Sharp: Now you mentioned about how Workday and cloud-based deployments are really different, specifically from those deployments from the 1990s and the 2000s where the system integrater was responsible for almost all the work, and it was a more technology-led project. Workday's methodology and Avaap's adoption of our methodology to extend Workday methodology is really and truly a business transformation focused on getting the client's business owners to take responsibility of the business process and the ultimate configurations. And this requires that the clients, and in this case, Gladstone, to get involved at a different level on the deployment, where they're involved in the unit testing, the end-to-end testing, and also the configuration and deployment activities at a different level than they would on those old legacy system deployments. And so it is a true partnership that needs to take place in order for these deployments to be successful, and also the knowledge transfer to take place. So ultimately, in this case, Gladstone can take over responsibility and do those additional rolling adoption type of projects that Scott was talking about.
Adams O'Regan: Yeah, absolutely. So I'd love to hear Scott's perspective, since Avaap was your partner and the relationship has continued post-go-live. Scott, can you talk a bit about the importance of that to your progress, as Gladstone continues to evolve with Workday?
Pegg: Oh, Avaap was really critical to our success with Workday. I mean, we proposed an extremely aggressive timetable for going live with Workday. And to Avaap's credit, they did exactly what they should have done, which was to start by sort of talking us through what the challenges would be inherent in such a short timeline, but also commit to partnering with us to simply make it happen. And it was during that really hectic 12 months of implementation and getting to an on-time launch that I think we built a lot of trust going both ways. So Gladstone really views Avaap as a trusted partner in our continuing Workday journey. And it's been really useful to be able to reach out to the same folks at Avaap who did our original hands-on implementation whenever we have questions or issues or new challenges with Workday.
Adams O'Regan: Absolutely. And I think for nonprofits-- that trust and that relationship is important to all industries, but particularly in some cases with nonprofits where they may be fewer internal resources, there may be more needs, and having that implementation partner in your corner that can really partner and work with you is really critical to making the project successful. So speaking of success, any success stories that either of you would like to share? What would be the thing that you're most proud of, most excited about, or that has had the greatest impact of going to Workday? So I'll ask that question of Scott first.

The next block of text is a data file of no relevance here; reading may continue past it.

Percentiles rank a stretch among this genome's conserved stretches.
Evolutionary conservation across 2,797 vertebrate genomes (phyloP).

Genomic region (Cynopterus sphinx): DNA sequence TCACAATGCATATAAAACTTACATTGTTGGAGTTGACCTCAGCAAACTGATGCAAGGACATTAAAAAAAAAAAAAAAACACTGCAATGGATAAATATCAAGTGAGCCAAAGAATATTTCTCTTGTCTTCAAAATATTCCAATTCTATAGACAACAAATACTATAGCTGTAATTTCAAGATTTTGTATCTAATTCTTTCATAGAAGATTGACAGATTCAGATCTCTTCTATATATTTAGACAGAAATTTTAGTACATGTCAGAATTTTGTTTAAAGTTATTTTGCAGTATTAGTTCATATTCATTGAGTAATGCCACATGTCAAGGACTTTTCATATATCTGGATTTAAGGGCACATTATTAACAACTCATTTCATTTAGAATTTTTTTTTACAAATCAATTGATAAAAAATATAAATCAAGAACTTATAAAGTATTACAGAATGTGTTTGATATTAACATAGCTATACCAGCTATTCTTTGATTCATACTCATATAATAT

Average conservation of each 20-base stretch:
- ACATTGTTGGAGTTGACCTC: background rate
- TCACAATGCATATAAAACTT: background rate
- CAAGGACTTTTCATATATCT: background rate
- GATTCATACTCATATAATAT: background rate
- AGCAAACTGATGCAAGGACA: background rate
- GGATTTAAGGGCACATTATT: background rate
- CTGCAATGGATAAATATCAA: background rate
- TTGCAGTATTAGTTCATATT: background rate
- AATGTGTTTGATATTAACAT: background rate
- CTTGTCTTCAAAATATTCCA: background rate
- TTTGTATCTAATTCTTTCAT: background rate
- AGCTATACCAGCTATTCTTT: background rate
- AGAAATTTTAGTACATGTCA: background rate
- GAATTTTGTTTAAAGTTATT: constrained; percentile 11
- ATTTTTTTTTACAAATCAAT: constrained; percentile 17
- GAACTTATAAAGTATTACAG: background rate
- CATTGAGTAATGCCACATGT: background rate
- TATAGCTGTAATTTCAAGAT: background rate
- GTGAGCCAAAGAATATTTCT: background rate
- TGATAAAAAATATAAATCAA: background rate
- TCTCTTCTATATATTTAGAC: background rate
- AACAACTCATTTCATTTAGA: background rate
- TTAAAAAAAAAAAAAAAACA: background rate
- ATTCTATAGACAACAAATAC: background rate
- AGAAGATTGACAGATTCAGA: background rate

Pegg: Yeah. I mean, there's lots of little success stories in there. But to me, having sort of been going top down from my view, one of the biggest successes was just the overall project management of this. Avaap partnered us with a really stellar engagement manager who worked from us from the very beginning until after go-live. And this was a young guy, and I can still remember the look on his face when we told him we wanted to go live in January of 2020. I mean, he seemed genuinely concerned that we were not living the same reality that he was. But he very skillfully worked with us to determine the limits of what we could do in that time frame, what it would take to go live on schedule, and then he kept us on track through the entire process. And I can only imagine just how badly we'd have shot ourselves in the foot without that kind of guidance.
Adams O'Regan: Wow, that's amazing. That's really impressive. Derek, how about you, when you think about this project?
Sharp: I don't know if I could-- I don't know if I could top that, Michelle. We should probably drop the mic there. But one of the things that I would say is the-- a lot of system integrators talk about partnerships, right? Yeah, you've got a partner. But I think we're different because we believe in the purpose of Gladstone. So purpose-based nonprofits are really important to us. And so we are invested, and I think the partnership for us-- specifically for Avaap, because system integration with Workday is a confidence-based business. So having the confidence of Scott and of Gladstone is really important with us because that confidence means that we can reference them for other work. It's truly based on the success of the project, where we-- it was [inaudible] that was the EM that was a part of the deployment that we wanted, and wanted to make sure they would be able to go live well with the timing because of getting off of those legacy systems. And so I think the success story is really the true partnership, and also the fact that we were able to use our resources and their experience on nonprofits, which is something that's a part of our DNA from the inception of Avaap that we were able to bring to the project, which I truly thought made a difference. So that's the only thing that I would add.
Adams O'Regan: That's fantastic. So looking towards the future, looking forward and looking back, what would you say to other nonprofit organizations or research institutions looking to embark on this kind of digital transformation to the cloud journey? Any advice, lessons learned, things you would do differently, things that you feel really strongly were important? Scott, how about you?